Over the past century, more and more Doggerland artifacts have been pulled from beneath the North Sea, so archaeologists are slowly learning about the Mesolithic civilization(s) that existed there. You can find out a lot more in Jason Urbanus’s article “Letter from Doggerland.”

© 2022 Steven Schwartzman

Written by Steve Schwartzman

April 21, 2022 at 3:40 PM

The largest dense bluebonnet colonies this year

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I got to experience my largest dense bluebonnet colony for 2022 on April 14 in the southwest quadrant of Metropolis Dr. and US 183 across from Austin’s airport. Because bluebonnets (Lupinus texensis) vary in height, en masse they often seem to have waves passing through them, even without any wind. The few daubs of red in the blue-purple sea were Indian paintbrushes (Castilleja indivisa). A little earlier that morning on FM 1327 slightly west of US 183 down near Creedmoor I saw a bluebonnet colony that was even larger but it was fenced, so I couldn’t go in and experience it the way I did with the colony along Metropolis Dr. Instead I shot over the barbed wire fence with a telephoto lens, as shown below.

© 2022 Steven Schwartzman

Written by Steve Schwartzman

April 19, 2022 at 4:31 PM

Bluebrushelions

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Today’s post’s title is a portmanteau of the bluebonnets (Lupinus texensis), Indian paintbrushes (Castilleja indivisa), and Texas dandelions (Pyrrhopappus pauciflorus) that we saw in the median of US 290 east of TX 21 on April 8th. I walked back and forth in the median; by aiming at different angles and zooming my 24–105mm lens to different focal lengths I was able to get quite a variety of pictures.

© 2022 Steven Schwartzman

Written by Steve Schwartzman

April 17, 2022 at 4:33 AM

Posted in nature photography

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Classic combo

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Probably the best-known combination of spring wildflowers that Texas lays claim to is bluebonnets (Lupinus texensis) and Indian paintbrushes (Castilleja indivisa). That’s what compelled me to stop at the field you see above along TX 105 southwest of Navasota on April 8th. Looking in the opposite direction, toward the highway embankment I’d scampered down, I got low to photograph a cluster of pale paintbrushes nestled among bluebonnets.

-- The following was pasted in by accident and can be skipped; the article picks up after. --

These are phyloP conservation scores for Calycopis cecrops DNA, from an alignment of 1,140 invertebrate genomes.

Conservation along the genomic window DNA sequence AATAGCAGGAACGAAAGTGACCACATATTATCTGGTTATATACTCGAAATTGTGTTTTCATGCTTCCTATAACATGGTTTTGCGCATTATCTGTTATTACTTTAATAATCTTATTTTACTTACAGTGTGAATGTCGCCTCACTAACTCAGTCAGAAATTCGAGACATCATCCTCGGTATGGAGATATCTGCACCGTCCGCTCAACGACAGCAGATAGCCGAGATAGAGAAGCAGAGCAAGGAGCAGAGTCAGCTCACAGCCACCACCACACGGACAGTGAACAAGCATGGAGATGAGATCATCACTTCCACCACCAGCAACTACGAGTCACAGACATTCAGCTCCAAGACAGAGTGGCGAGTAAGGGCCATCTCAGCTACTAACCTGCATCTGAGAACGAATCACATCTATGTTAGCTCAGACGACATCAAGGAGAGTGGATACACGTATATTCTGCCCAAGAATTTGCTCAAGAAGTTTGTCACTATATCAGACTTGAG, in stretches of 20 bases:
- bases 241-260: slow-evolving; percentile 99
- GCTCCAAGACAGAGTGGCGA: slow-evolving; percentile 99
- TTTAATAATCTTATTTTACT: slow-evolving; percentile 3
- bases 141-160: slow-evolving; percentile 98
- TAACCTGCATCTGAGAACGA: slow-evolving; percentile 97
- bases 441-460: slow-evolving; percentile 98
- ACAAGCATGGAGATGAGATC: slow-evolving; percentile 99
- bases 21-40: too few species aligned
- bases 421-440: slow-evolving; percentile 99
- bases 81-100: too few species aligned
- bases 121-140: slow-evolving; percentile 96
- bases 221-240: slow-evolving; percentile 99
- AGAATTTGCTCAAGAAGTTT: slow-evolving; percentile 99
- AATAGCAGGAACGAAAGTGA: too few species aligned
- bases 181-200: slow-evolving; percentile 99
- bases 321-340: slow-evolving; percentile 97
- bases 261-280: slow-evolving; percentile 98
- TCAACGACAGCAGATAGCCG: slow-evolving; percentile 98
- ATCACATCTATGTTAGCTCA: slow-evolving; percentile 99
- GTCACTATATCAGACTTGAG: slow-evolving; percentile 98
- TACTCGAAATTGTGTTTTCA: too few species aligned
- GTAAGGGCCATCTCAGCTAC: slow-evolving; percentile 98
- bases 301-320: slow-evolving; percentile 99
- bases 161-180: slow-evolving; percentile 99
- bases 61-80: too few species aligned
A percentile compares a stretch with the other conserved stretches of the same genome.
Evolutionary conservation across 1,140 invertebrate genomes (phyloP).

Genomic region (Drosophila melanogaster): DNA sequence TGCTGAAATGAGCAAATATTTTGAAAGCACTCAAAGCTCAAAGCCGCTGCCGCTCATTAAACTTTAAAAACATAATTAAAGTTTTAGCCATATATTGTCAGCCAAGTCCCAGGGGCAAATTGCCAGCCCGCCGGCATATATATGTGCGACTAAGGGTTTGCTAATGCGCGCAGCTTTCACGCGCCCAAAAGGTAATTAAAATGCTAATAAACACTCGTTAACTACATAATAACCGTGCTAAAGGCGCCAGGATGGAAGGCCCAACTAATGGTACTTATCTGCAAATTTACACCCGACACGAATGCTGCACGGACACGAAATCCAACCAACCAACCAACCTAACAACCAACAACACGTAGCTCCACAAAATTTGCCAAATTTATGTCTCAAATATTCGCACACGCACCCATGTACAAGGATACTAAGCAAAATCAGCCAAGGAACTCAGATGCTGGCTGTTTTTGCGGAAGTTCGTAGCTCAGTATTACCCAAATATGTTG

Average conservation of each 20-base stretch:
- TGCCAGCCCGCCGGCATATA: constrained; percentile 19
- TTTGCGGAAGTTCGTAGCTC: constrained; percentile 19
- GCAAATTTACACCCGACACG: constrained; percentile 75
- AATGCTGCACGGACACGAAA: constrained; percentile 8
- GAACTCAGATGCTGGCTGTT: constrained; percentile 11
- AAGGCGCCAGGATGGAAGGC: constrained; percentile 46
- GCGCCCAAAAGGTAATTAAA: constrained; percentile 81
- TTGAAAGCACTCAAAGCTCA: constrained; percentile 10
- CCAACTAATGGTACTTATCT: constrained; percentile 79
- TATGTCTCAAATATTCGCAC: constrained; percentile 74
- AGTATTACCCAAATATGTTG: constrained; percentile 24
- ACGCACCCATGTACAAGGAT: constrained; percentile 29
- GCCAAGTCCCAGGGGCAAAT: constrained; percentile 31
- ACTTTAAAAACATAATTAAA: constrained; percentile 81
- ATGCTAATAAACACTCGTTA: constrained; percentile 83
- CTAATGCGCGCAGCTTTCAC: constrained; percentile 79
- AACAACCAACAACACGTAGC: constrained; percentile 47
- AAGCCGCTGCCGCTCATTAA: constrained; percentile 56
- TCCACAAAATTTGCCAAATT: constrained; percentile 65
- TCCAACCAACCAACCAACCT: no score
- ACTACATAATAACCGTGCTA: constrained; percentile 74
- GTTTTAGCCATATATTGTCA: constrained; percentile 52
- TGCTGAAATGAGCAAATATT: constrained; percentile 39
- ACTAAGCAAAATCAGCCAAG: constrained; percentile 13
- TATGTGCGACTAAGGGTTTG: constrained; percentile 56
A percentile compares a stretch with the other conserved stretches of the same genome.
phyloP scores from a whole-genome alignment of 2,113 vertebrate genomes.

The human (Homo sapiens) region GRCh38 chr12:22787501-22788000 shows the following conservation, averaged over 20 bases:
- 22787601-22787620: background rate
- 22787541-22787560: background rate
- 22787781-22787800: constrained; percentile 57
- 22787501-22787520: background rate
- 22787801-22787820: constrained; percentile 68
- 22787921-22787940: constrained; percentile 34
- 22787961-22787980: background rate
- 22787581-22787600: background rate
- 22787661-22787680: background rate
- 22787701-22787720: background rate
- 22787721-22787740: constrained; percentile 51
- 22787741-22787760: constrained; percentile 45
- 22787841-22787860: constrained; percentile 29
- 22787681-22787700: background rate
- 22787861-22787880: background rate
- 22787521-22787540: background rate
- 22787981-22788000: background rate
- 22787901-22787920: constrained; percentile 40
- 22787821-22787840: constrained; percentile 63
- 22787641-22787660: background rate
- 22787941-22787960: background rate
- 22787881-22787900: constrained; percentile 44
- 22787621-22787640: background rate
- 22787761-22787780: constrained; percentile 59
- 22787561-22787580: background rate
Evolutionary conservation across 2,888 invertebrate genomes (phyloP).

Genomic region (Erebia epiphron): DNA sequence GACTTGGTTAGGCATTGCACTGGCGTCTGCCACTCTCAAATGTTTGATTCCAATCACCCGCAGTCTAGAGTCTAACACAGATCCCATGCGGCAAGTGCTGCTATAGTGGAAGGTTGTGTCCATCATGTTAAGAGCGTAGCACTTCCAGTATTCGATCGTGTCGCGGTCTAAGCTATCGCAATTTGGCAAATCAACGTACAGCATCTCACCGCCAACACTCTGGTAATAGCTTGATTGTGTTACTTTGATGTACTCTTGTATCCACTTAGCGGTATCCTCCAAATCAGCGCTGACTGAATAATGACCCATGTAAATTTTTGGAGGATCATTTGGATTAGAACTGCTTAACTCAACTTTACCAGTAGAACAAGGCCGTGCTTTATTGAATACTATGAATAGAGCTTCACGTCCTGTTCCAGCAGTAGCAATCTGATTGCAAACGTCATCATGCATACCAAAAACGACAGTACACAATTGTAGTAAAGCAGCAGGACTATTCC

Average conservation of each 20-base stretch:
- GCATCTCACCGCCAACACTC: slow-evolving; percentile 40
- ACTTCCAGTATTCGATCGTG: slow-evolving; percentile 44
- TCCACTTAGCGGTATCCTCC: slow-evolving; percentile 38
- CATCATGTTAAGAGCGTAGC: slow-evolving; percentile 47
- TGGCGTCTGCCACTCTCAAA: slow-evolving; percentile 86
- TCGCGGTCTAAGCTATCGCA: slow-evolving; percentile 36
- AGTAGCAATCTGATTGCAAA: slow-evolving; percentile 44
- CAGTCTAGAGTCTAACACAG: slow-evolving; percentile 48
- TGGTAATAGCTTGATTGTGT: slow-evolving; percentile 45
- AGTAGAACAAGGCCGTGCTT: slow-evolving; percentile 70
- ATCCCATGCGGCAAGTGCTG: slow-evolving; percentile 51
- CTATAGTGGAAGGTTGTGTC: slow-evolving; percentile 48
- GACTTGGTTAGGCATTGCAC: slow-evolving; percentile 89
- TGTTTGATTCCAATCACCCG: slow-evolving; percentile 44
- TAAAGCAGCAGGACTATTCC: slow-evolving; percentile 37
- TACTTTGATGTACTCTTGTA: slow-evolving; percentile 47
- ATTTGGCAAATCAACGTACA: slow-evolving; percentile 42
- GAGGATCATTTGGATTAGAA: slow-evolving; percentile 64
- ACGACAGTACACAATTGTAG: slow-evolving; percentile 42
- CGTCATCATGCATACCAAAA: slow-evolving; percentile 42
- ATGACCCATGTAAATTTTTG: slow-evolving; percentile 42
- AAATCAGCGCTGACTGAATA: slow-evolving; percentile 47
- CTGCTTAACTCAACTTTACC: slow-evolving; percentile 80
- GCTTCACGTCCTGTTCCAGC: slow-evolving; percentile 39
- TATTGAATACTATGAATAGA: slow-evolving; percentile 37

© 2022 Steven Schwartzman

 

 

Written by Steve Schwartzman

April 16, 2022 at 4:22 PM

A different take

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Last week you saw a picture from April 6th showing a great mixture of purple phlox and sandworts (Minuartia drummondii), with some Indian paintbrushes (Castilleja indivisa) adding red-orange touches. I took that picture at a high shutter speed to counteract the strong breeze that stayed with us all day (one source estimated gusts as strong as 40 miles per hour). I also took a few pictures at a slow shutter speed to let the wind have its way with the flowers and create something akin to an Impressionist painting, where forms are suggested rather than clearly delineated. You’re looking at one of those that I took at 2/25 of a second (the camera showed 1/13 of a second, but I’m assuming that meant 1/12.5).

© 2022 Steven Schwartzman

 

 

 

Written by Steve Schwartzman

April 15, 2022 at 4:15 PM

Texas groundsel covering the ground

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On April 8th along US 290 west of Ledbetter in eastern Lee County I stopped to photograph a great display of Texas groundsel, Senecio ampullaceus. You’re looking at just one portion of the colony.

© 2022 Steven Schwartzman

Written by Steve Schwartzman

April 14, 2022 at 4:03 PM

Motley colors

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On April 6th south of Somerville in Washington County we found this great mix of Nueces coreopsis (Coreopsis nuecensis), Indian paintbrushes (Castilleja indivisa), bluebonnets (Lupinus texensis), and phlox (Phlox sp.). As you’ve heard me say many times: Texas knows how to do wildflowers.

© 202 Steven Schwartzman

Written by Steve Schwartzman

April 12, 2022 at 4:11 PM